WASHINGTON (April 18, 2016) – Indiana Secretary of Commerce Victor Smith was invited to Washington, D.C. last week to address U.S. and international leaders on the establishment of and recent success of Indiana Regional Cities Initiative.
“The Regional Cities Initiative is a unique solution to a common problem,” said Smith. “Like many Midwestern states, the biggest threat to Indiana’s continued economic growth is population stagnation. Thanks to Governor Pence’s initiative, we have witnessed an unprecedented level of collaboration and planning across the state, and 70 percent of Indiana’s population now lives in a region with a bold and practical vision for transforming itself into a nationally recognized places to live, work and play. The Regional Cities Initiative is the key to Indiana’s economic future and to attracting top talent to the Hoosier state for generations to come.”
Smith joined a panel focused on public-private partnerships at the U.S. Chamber of Commerce Invest in America! Inaugural Summit on Foreign Investment, addressing international institutional investors and U.S. stakeholders, including governors, mayors, development authorities and local chambers of commerce.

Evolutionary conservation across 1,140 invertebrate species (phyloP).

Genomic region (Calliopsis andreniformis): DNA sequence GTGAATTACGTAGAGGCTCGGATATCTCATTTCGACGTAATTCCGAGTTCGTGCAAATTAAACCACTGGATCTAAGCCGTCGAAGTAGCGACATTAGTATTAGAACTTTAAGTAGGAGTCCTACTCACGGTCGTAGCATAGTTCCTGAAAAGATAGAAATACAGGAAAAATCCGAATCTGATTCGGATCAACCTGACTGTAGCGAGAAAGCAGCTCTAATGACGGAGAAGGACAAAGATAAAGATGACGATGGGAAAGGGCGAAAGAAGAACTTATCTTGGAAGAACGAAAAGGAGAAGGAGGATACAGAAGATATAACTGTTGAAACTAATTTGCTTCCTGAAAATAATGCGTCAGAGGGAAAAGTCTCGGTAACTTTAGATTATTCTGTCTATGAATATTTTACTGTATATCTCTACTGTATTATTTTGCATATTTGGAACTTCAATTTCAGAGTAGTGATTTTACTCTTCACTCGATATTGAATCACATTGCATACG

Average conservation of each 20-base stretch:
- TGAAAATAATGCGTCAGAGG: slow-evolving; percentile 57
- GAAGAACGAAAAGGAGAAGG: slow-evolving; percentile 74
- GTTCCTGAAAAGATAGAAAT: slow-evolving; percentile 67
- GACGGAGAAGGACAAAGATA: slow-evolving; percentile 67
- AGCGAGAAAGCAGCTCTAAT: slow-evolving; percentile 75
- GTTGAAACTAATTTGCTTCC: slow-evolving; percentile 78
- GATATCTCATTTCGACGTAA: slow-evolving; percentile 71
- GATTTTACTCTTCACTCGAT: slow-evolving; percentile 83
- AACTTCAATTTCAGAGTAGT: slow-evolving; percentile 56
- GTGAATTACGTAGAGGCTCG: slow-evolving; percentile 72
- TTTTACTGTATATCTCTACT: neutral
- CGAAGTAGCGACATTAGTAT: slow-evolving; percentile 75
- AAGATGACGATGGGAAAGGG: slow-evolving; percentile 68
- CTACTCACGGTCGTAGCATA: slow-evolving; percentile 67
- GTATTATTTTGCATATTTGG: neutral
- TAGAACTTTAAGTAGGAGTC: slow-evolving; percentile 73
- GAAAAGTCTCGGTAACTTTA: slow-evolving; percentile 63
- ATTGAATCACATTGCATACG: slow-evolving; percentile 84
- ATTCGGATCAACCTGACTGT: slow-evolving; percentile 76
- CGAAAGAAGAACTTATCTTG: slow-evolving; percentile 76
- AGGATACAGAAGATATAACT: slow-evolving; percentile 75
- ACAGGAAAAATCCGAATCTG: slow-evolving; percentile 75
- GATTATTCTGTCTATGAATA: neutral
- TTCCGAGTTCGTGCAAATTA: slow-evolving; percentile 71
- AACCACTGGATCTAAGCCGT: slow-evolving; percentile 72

Panelists included (from left to right) former Washington, D.C. Mayor Anthony Williams, chief executive officer and executive director of the Federal City Council; X. Rick Niu, president and chief executive officer of Starr Strategic Holdings LLC; Smith; Stephen Pettit, chairman of Qatari Diar Americas, and Greg Lebedev, chairman of the Center for International Private Enterprise.
As part of the Indiana Regional Cities Initiative’s first phase, the state selected three regions – North Central, Northeast and Southwest Indiana – to receive $42 million each in state matching funds to advance their regional development plans. Together, these plans outline 100 quality of place projects totaling more than $2 billion in combined public and private investment, with a 15:1 state investment leverage ratio. More than half of these projects are scheduled to be complete within the first three years.